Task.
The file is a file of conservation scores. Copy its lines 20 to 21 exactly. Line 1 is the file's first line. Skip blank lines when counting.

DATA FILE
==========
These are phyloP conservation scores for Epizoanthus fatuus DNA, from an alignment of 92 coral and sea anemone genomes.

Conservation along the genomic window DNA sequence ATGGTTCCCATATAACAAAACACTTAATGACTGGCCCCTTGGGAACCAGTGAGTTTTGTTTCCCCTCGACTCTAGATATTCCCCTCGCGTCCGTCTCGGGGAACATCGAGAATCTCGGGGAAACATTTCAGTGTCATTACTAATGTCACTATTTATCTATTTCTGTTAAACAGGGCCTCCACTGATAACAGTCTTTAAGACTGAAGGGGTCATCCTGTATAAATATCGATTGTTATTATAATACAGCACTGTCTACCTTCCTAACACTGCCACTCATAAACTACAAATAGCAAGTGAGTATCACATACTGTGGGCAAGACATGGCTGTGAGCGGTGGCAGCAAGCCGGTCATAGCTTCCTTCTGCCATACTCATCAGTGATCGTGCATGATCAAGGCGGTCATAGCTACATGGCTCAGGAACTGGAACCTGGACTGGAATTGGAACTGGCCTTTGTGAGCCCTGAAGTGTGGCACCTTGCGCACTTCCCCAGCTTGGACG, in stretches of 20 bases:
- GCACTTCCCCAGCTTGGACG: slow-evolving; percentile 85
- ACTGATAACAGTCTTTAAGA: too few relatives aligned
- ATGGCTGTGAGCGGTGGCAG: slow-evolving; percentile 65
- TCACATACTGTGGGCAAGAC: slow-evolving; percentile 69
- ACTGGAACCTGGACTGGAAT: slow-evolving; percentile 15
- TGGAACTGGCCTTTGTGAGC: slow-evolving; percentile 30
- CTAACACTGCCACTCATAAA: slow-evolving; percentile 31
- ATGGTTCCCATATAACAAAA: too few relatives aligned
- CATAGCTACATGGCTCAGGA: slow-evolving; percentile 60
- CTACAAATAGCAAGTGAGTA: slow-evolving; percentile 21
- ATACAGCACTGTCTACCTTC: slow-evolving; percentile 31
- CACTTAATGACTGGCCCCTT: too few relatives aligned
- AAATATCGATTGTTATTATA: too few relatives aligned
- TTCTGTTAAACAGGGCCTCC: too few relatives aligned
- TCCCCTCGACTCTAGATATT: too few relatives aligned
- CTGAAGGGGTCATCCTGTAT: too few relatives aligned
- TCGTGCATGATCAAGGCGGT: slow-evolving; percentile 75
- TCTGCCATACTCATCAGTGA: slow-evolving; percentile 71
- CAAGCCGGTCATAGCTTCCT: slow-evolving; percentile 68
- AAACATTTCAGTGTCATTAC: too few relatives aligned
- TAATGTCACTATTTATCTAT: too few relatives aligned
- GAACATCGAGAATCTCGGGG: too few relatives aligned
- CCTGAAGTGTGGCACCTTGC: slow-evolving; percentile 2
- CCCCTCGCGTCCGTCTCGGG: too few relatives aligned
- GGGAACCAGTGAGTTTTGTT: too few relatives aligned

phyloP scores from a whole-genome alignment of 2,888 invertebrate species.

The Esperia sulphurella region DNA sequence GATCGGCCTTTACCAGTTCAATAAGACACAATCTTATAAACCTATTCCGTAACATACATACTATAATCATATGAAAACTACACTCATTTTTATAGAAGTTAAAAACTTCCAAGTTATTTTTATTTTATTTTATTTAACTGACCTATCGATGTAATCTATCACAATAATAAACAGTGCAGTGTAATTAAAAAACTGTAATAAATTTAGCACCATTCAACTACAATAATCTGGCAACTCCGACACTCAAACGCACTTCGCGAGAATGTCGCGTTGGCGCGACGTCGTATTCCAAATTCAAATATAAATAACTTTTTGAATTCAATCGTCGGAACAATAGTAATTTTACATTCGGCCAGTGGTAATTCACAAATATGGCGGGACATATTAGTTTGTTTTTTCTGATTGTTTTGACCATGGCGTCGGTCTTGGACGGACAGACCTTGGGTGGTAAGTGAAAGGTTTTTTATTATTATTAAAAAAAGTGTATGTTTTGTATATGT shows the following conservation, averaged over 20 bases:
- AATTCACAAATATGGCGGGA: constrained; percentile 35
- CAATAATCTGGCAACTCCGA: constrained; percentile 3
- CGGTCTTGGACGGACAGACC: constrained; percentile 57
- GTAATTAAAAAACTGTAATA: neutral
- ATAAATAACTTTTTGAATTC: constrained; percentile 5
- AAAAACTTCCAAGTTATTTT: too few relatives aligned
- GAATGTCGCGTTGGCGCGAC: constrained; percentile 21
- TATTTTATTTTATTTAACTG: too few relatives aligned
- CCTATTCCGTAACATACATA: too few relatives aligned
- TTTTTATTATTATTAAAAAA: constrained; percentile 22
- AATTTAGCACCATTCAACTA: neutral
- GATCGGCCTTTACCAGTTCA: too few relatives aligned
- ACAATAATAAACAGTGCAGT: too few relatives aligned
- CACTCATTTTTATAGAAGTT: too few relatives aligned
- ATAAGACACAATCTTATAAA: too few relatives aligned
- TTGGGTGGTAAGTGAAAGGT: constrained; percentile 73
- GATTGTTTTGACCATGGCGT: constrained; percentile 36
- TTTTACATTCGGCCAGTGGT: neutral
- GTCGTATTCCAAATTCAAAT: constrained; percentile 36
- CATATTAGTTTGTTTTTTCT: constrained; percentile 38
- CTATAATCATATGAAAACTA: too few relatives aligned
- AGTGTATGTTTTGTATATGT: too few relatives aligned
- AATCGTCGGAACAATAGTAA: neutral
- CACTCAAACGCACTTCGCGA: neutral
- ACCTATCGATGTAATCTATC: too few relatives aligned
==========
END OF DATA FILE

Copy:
- TCTGCCATACTCATCAGTGA: slow-evolving; percentile 71
- CAAGCCGGTCATAGCTTCCT: slow-evolving; percentile 68